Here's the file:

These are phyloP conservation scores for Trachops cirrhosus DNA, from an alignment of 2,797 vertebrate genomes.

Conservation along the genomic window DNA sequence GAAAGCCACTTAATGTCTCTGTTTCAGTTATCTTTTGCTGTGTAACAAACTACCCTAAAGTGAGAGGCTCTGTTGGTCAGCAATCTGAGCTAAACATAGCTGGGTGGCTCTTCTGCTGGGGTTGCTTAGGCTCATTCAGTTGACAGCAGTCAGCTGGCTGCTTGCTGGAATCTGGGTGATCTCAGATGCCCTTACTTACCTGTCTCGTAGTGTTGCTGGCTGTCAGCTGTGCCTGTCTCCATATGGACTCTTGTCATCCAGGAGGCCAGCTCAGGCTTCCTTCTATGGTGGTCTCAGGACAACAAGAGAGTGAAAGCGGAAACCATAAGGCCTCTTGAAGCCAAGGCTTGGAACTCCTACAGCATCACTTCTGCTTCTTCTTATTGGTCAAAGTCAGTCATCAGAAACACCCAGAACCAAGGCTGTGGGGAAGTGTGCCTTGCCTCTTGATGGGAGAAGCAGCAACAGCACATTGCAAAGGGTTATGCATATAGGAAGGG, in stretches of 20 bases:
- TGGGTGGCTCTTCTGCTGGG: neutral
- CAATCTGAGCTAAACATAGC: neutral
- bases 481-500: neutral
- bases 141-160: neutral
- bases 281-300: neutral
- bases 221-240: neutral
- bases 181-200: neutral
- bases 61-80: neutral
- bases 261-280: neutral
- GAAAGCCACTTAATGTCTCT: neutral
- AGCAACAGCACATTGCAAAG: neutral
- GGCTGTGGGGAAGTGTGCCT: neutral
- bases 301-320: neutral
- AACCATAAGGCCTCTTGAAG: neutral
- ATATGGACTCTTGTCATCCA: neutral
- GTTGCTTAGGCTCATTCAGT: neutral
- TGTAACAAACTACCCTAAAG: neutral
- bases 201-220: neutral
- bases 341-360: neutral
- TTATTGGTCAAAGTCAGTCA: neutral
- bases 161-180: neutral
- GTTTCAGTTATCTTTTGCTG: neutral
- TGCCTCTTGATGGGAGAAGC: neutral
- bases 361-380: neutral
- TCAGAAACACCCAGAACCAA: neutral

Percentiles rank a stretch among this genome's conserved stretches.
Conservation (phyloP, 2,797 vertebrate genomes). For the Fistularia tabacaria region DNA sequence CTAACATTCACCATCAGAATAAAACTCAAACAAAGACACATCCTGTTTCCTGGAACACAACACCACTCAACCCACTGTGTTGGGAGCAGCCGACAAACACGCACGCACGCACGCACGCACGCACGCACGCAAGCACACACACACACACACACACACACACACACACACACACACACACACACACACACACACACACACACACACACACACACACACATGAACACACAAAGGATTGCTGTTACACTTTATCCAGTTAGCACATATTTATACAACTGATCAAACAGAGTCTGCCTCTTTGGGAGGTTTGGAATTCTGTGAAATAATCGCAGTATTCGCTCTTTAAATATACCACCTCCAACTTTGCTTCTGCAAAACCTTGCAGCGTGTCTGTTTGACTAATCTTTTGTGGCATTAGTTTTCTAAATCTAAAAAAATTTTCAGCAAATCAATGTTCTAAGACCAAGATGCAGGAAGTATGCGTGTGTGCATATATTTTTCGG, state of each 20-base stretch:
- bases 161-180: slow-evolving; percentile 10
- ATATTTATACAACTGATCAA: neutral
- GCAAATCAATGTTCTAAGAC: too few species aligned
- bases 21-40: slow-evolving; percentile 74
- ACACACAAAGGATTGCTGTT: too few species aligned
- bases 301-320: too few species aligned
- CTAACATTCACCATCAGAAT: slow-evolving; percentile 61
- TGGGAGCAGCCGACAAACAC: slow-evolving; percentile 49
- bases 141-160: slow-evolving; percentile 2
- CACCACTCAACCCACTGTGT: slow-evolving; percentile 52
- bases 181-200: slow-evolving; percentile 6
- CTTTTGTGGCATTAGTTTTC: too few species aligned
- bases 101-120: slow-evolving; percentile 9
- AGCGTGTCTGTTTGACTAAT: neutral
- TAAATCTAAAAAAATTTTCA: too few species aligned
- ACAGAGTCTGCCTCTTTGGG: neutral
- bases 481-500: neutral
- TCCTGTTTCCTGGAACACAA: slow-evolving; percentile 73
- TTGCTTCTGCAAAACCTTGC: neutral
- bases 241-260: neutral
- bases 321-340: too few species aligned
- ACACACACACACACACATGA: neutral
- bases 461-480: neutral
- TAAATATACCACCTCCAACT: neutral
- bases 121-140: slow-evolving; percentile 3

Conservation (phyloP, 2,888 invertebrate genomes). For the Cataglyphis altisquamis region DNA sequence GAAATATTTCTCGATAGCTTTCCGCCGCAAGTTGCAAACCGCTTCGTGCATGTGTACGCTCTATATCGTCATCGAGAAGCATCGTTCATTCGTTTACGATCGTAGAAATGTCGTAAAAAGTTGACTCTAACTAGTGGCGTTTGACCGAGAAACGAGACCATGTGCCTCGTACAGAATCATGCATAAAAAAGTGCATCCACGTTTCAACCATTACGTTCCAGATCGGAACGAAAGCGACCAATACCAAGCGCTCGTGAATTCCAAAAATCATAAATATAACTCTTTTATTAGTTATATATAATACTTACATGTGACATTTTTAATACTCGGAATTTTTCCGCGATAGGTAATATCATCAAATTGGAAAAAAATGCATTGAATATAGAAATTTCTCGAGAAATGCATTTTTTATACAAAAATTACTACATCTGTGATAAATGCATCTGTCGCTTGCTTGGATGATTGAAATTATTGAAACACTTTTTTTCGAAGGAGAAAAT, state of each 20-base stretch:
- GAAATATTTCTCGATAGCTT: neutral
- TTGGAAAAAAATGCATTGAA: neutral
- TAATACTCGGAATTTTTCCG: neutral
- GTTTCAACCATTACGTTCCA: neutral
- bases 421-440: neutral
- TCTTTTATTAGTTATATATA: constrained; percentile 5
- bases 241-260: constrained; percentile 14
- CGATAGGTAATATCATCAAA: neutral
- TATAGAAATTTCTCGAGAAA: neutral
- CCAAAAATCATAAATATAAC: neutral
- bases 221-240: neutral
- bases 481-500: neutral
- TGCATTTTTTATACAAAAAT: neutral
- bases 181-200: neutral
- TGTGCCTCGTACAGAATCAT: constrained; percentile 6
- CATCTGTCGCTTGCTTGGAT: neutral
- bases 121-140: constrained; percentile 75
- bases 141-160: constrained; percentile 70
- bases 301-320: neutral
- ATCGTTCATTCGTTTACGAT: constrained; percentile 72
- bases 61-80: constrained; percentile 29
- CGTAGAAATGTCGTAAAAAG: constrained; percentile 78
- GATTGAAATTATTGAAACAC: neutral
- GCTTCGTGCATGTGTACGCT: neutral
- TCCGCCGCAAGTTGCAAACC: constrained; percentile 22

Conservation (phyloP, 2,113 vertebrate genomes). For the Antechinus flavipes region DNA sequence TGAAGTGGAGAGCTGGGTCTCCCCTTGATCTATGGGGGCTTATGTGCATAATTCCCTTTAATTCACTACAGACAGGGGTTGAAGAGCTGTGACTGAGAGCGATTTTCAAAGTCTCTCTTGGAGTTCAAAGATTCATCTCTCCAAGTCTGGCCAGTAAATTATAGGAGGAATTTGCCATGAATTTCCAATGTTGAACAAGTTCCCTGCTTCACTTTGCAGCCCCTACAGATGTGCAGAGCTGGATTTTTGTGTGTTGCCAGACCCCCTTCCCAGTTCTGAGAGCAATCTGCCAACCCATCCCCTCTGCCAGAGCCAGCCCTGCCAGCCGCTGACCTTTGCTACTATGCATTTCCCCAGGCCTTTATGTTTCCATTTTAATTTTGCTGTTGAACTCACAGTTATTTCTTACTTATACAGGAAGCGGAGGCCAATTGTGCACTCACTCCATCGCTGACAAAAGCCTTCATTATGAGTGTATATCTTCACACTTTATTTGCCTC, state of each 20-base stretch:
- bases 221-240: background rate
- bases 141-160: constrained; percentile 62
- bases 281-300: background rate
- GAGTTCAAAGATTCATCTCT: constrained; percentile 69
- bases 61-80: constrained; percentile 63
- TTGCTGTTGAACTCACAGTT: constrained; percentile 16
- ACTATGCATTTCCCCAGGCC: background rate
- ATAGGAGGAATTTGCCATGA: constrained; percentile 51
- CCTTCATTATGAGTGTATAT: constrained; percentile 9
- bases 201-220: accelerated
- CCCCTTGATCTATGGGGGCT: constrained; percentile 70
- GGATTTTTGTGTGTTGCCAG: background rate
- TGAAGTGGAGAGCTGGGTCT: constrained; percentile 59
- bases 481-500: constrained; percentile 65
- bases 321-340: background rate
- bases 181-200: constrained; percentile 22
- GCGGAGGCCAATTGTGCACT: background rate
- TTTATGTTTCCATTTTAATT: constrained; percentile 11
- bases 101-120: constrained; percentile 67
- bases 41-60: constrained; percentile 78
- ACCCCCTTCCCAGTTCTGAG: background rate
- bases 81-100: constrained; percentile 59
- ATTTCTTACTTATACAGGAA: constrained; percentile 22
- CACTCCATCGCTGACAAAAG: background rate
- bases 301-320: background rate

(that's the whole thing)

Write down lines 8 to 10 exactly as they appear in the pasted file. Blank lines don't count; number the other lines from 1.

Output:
- bases 221-240: neutral
- bases 181-200: neutral
- bases 61-80: neutral